From Publishers Weekly
Traveling in the former Soviet Union as a private contractor buying declassified technology that made its way from the military into Russia's newly freed consumer markets Pope trips into the nightmarish world of post-Cold War Russia. Written with Tom Shactman (The FBI-KGB War; Absolute Zero and the Conquest of Cold), this volume moves as quickly as its name suggests, at least initially: Pope, a former U.S. naval attach and intelligence officer, gets thrown in prison within the first few pages. Accused of spying for the United States, he suffers indignities (strip searches, "mind games") and intimidation (he's told he belongs with terrorists and "serious criminals") from the new state security guards. The indictment stems from his interest in the country's "sensitive" Shkval torpedo, but what worries Pope the most once he's officially charged with espionage is his memory of "126 special clearances on matters of high importance to the security of the United States." After all, he writes, the interrogations are intense and "you don't just scrub [what you know] from your memory." Pope's fight for freedom is hampered by the questionable justice of the Russian legal system and a frustrating lack of support from the U.S. Embassy, and the book appropriately though unfortunately begins to drag once his days in jail stretch into months. Readers may find Pope's portraits of the new Russians too tiredly reminiscent of the old guard, and the degrading nicknames he uses to designate his interrogators (Little Feliks, Blubber-Butt, etc.) undermine the seriousness of his situation. But overall, this is a page-turner, a great spy story that nearly encourages nostalgia for Cold War spy politics. (Nov.)Forecast: Pope's refusal to grant any interviews since his December 2000 release will likely create intrigue, and his striking story will probably appeal to conspiracy theorists, Cold War history buffs, and James Bond fans alike.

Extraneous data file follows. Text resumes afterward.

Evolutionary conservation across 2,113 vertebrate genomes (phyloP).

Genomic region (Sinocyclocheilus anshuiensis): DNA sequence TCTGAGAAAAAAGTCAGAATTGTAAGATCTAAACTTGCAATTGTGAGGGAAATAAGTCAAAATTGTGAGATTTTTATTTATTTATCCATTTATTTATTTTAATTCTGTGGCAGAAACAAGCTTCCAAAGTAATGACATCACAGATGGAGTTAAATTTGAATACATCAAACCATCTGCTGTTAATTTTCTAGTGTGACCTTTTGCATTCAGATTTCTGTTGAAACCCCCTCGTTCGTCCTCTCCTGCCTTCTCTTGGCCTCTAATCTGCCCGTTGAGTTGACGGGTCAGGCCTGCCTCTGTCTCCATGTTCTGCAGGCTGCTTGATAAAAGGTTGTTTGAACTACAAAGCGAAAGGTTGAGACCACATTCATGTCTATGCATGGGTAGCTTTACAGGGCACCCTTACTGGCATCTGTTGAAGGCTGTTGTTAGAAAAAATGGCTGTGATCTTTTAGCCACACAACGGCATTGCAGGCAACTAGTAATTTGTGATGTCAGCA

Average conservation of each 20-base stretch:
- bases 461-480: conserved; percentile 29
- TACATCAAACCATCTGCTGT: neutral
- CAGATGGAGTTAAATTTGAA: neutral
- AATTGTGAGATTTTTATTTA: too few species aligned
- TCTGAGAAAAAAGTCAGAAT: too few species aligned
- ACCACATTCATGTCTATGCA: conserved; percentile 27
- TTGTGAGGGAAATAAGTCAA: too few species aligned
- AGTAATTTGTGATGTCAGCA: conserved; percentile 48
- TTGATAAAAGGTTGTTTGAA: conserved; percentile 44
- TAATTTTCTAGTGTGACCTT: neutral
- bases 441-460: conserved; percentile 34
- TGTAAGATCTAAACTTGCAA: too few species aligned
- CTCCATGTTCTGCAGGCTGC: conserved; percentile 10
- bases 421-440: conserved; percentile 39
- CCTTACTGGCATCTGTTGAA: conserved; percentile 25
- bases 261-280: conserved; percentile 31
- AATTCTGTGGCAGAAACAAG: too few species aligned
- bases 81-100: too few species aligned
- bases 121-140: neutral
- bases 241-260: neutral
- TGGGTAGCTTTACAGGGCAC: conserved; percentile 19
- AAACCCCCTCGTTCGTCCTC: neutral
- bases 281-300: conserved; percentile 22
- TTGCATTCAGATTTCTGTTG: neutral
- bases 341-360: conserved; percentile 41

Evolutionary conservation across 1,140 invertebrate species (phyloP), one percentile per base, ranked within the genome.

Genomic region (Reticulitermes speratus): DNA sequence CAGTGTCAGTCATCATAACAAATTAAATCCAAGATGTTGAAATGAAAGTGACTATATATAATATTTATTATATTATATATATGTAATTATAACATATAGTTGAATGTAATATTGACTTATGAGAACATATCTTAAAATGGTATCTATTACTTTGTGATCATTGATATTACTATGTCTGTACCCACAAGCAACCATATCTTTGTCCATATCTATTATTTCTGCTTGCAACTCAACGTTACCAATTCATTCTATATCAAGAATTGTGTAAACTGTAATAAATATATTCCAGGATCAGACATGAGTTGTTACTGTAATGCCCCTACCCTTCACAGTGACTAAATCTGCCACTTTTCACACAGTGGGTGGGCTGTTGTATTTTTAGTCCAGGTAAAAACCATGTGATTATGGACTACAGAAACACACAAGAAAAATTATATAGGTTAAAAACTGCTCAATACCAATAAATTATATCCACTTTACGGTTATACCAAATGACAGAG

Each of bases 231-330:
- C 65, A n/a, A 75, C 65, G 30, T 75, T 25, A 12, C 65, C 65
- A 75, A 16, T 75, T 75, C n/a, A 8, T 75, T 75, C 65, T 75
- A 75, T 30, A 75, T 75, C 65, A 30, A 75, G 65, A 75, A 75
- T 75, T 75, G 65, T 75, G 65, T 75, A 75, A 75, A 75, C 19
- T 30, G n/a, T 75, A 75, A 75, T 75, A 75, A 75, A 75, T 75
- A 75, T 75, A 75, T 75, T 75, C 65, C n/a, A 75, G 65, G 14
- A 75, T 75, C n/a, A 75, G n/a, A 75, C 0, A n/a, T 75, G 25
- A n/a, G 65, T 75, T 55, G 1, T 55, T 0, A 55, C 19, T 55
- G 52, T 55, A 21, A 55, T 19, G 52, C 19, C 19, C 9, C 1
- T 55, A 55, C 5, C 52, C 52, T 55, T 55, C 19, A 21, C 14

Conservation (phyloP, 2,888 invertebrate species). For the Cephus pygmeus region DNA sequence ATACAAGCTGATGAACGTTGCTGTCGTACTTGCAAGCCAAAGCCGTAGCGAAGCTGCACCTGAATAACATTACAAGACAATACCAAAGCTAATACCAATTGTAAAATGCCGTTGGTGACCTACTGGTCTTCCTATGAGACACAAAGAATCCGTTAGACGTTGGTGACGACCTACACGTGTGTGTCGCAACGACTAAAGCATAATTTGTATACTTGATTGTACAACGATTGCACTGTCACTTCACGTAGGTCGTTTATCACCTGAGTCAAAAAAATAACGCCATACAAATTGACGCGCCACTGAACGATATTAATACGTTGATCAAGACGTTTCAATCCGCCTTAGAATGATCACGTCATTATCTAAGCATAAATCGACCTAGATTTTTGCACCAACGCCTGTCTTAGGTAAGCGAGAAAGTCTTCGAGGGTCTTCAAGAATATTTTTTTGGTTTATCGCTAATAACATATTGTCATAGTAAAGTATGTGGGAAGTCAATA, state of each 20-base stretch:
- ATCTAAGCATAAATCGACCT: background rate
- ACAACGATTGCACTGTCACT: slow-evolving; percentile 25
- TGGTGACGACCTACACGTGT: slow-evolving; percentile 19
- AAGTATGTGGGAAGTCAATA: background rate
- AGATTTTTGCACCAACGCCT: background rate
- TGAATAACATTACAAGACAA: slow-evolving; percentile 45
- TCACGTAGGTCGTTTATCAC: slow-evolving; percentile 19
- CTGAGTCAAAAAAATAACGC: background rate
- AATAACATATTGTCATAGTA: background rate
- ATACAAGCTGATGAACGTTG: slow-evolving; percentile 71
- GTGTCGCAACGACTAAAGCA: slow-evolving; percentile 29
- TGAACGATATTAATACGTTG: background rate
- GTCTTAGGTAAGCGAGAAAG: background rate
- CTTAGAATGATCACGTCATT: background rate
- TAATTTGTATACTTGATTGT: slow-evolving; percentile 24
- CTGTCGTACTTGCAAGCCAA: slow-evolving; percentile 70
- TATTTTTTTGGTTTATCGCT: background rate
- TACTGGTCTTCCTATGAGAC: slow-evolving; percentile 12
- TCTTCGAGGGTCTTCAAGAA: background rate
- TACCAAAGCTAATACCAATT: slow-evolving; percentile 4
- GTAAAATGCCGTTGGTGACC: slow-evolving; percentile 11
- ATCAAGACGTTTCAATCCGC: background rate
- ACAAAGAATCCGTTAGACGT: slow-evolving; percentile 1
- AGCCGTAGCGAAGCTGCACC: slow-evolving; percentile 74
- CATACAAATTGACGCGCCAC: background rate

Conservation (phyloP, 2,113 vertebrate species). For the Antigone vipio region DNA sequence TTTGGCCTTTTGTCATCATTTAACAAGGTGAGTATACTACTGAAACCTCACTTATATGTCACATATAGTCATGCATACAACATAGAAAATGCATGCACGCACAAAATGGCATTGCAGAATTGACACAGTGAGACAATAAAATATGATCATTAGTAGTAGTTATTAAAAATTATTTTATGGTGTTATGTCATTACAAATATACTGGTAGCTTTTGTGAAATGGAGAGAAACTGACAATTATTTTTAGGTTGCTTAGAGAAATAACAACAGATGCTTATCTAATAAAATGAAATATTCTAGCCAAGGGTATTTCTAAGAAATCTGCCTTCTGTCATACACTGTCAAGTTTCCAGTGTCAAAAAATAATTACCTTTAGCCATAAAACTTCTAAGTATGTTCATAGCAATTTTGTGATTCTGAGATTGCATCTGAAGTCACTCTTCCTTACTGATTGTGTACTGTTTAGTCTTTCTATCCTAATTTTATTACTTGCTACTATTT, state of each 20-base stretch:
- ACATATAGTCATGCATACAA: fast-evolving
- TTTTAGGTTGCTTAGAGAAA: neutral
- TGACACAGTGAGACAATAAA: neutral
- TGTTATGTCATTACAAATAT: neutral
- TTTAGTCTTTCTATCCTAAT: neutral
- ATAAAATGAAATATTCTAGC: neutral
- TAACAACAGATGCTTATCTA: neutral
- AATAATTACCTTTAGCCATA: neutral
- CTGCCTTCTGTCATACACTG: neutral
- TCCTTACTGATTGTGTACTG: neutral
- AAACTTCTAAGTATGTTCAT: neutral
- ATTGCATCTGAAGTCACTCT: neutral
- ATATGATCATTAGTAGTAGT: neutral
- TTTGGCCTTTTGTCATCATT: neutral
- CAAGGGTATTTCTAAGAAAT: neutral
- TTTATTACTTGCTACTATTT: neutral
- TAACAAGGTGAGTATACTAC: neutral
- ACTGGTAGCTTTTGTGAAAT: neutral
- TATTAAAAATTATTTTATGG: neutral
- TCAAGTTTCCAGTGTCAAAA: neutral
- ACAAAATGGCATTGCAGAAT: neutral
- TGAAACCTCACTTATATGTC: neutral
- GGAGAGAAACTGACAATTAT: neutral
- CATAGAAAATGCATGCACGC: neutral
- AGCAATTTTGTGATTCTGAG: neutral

Copyright 2001 Cahners Business Information, Inc.
From Library Journal
A former naval intelligence officer turned businessman, Pope spent 253 days in a Moscow prison cell accused of trying to steal secrets from the Russians about their submarine technology. He was released only after being convicted and sentenced to 20 years, whereupon the new Russian president, Vladimir Putin, commuted his sentence and sent him home in December 2000. Here is Pope's detailed account of his months of interrogation and harassment while his health steadily declined. He proclaims his innocence, yet readers may wonder why the State Department was so slow to come to his aid. Only through pressure from his wife and from his local Pennsylvania congressman was the U.S. government inclined to try to save Pope from decades in prison. This is a harrowing tale set within the context of great-power politics at the onset of the new century. Pope is understandably bitter about what happened to him, but one suspects that there is more to his story than he is telling. Nevertheless, this book will send chills down one's spine. Recommended for large public and academic libraries. Ed Goedeken, Iowa State Univ. Lib., Ames
Copyright 2001 Reed Business Information, Inc.